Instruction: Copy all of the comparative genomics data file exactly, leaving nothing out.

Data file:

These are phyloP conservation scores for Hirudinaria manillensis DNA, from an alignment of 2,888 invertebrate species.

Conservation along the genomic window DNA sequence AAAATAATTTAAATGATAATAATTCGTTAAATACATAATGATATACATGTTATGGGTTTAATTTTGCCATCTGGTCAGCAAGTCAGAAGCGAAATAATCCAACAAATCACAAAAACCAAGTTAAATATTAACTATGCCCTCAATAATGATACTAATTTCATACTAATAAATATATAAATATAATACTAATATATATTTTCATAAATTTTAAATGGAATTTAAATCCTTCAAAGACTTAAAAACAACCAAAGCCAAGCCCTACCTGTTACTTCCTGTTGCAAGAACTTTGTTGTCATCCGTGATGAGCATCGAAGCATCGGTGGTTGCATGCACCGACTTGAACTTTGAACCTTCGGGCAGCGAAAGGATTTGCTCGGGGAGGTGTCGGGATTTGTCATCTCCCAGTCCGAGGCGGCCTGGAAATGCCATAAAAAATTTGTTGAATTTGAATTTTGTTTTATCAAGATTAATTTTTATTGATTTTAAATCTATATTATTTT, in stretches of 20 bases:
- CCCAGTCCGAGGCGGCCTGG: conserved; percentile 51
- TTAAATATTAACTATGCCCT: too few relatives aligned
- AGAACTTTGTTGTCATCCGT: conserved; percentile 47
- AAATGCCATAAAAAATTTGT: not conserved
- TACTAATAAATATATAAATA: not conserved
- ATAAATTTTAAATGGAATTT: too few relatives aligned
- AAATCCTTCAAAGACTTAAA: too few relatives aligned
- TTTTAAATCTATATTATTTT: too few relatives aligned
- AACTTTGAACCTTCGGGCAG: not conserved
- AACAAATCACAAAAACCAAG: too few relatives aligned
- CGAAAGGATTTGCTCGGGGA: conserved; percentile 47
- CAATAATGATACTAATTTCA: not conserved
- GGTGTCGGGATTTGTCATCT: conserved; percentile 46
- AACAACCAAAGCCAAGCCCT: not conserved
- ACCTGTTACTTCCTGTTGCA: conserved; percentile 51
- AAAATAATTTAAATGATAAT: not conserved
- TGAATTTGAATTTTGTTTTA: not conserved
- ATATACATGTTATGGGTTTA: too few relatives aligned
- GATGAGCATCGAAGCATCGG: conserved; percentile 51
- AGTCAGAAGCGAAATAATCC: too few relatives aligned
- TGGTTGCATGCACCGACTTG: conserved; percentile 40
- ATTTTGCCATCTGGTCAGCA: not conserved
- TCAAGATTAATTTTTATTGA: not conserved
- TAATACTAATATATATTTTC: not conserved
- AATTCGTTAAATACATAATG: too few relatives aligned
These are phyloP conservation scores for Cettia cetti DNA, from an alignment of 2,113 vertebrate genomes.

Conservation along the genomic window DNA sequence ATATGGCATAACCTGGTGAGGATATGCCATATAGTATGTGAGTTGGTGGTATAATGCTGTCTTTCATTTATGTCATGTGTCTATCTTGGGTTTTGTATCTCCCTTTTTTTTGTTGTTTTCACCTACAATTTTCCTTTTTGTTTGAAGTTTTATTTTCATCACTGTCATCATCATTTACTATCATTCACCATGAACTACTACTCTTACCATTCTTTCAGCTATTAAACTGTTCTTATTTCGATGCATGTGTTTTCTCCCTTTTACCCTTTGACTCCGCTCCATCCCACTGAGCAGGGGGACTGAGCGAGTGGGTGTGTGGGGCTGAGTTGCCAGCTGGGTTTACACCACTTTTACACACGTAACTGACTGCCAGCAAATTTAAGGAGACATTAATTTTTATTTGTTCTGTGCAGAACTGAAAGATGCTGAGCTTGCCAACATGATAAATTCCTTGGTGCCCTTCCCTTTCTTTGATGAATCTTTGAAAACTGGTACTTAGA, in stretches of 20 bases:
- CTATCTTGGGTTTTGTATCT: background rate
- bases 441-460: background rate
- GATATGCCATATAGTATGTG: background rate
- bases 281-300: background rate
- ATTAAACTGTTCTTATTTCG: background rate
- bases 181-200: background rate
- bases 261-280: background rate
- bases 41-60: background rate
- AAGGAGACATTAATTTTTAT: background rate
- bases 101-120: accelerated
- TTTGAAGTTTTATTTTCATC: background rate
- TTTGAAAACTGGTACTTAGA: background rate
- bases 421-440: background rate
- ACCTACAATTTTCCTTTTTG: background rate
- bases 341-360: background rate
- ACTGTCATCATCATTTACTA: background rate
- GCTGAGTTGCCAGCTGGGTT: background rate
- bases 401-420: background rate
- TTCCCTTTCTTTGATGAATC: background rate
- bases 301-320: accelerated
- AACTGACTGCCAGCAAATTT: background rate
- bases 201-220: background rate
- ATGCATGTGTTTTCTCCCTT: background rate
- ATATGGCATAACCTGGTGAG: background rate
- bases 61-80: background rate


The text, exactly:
These are phyloP conservation scores for Hirudinaria manillensis DNA, from an alignment of 2,888 invertebrate species.

Conservation along the genomic window DNA sequence AAAATAATTTAAATGATAATAATTCGTTAAATACATAATGATATACATGTTATGGGTTTAATTTTGCCATCTGGTCAGCAAGTCAGAAGCGAAATAATCCAACAAATCACAAAAACCAAGTTAAATATTAACTATGCCCTCAATAATGATACTAATTTCATACTAATAAATATATAAATATAATACTAATATATATTTTCATAAATTTTAAATGGAATTTAAATCCTTCAAAGACTTAAAAACAACCAAAGCCAAGCCCTACCTGTTACTTCCTGTTGCAAGAACTTTGTTGTCATCCGTGATGAGCATCGAAGCATCGGTGGTTGCATGCACCGACTTGAACTTTGAACCTTCGGGCAGCGAAAGGATTTGCTCGGGGAGGTGTCGGGATTTGTCATCTCCCAGTCCGAGGCGGCCTGGAAATGCCATAAAAAATTTGTTGAATTTGAATTTTGTTTTATCAAGATTAATTTTTATTGATTTTAAATCTATATTATTTT, in stretches of 20 bases:
- CCCAGTCCGAGGCGGCCTGG: conserved; percentile 51
- TTAAATATTAACTATGCCCT: too few relatives aligned
- AGAACTTTGTTGTCATCCGT: conserved; percentile 47
- AAATGCCATAAAAAATTTGT: not conserved
- TACTAATAAATATATAAATA: not conserved
- ATAAATTTTAAATGGAATTT: too few relatives aligned
- AAATCCTTCAAAGACTTAAA: too few relatives aligned
- TTTTAAATCTATATTATTTT: too few relatives aligned
- AACTTTGAACCTTCGGGCAG: not conserved
- AACAAATCACAAAAACCAAG: too few relatives aligned
- CGAAAGGATTTGCTCGGGGA: conserved; percentile 47
- CAATAATGATACTAATTTCA: not conserved
- GGTGTCGGGATTTGTCATCT: conserved; percentile 46
- AACAACCAAAGCCAAGCCCT: not conserved
- ACCTGTTACTTCCTGTTGCA: conserved; percentile 51
- AAAATAATTTAAATGATAAT: not conserved
- TGAATTTGAATTTTGTTTTA: not conserved
- ATATACATGTTATGGGTTTA: too few relatives aligned
- GATGAGCATCGAAGCATCGG: conserved; percentile 51
- AGTCAGAAGCGAAATAATCC: too few relatives aligned
- TGGTTGCATGCACCGACTTG: conserved; percentile 40
- ATTTTGCCATCTGGTCAGCA: not conserved
- TCAAGATTAATTTTTATTGA: not conserved
- TAATACTAATATATATTTTC: not conserved
- AATTCGTTAAATACATAATG: too few relatives aligned
These are phyloP conservation scores for Cettia cetti DNA, from an alignment of 2,113 vertebrate genomes.

Conservation along the genomic window DNA sequence ATATGGCATAACCTGGTGAGGATATGCCATATAGTATGTGAGTTGGTGGTATAATGCTGTCTTTCATTTATGTCATGTGTCTATCTTGGGTTTTGTATCTCCCTTTTTTTTGTTGTTTTCACCTACAATTTTCCTTTTTGTTTGAAGTTTTATTTTCATCACTGTCATCATCATTTACTATCATTCACCATGAACTACTACTCTTACCATTCTTTCAGCTATTAAACTGTTCTTATTTCGATGCATGTGTTTTCTCCCTTTTACCCTTTGACTCCGCTCCATCCCACTGAGCAGGGGGACTGAGCGAGTGGGTGTGTGGGGCTGAGTTGCCAGCTGGGTTTACACCACTTTTACACACGTAACTGACTGCCAGCAAATTTAAGGAGACATTAATTTTTATTTGTTCTGTGCAGAACTGAAAGATGCTGAGCTTGCCAACATGATAAATTCCTTGGTGCCCTTCCCTTTCTTTGATGAATCTTTGAAAACTGGTACTTAGA, in stretches of 20 bases:
- CTATCTTGGGTTTTGTATCT: background rate
- bases 441-460: background rate
- GATATGCCATATAGTATGTG: background rate
- bases 281-300: background rate
- ATTAAACTGTTCTTATTTCG: background rate
- bases 181-200: background rate
- bases 261-280: background rate
- bases 41-60: background rate
- AAGGAGACATTAATTTTTAT: background rate
- bases 101-120: accelerated
- TTTGAAGTTTTATTTTCATC: background rate
- TTTGAAAACTGGTACTTAGA: background rate
- bases 421-440: background rate
- ACCTACAATTTTCCTTTTTG: background rate
- bases 341-360: background rate
- ACTGTCATCATCATTTACTA: background rate
- GCTGAGTTGCCAGCTGGGTT: background rate
- bases 401-420: background rate
- TTCCCTTTCTTTGATGAATC: background rate
- bases 301-320: accelerated
- AACTGACTGCCAGCAAATTT: background rate
- bases 201-220: background rate
- ATGCATGTGTTTTCTCCCTT: background rate
- ATATGGCATAACCTGGTGAG: background rate
- bases 61-80: background rate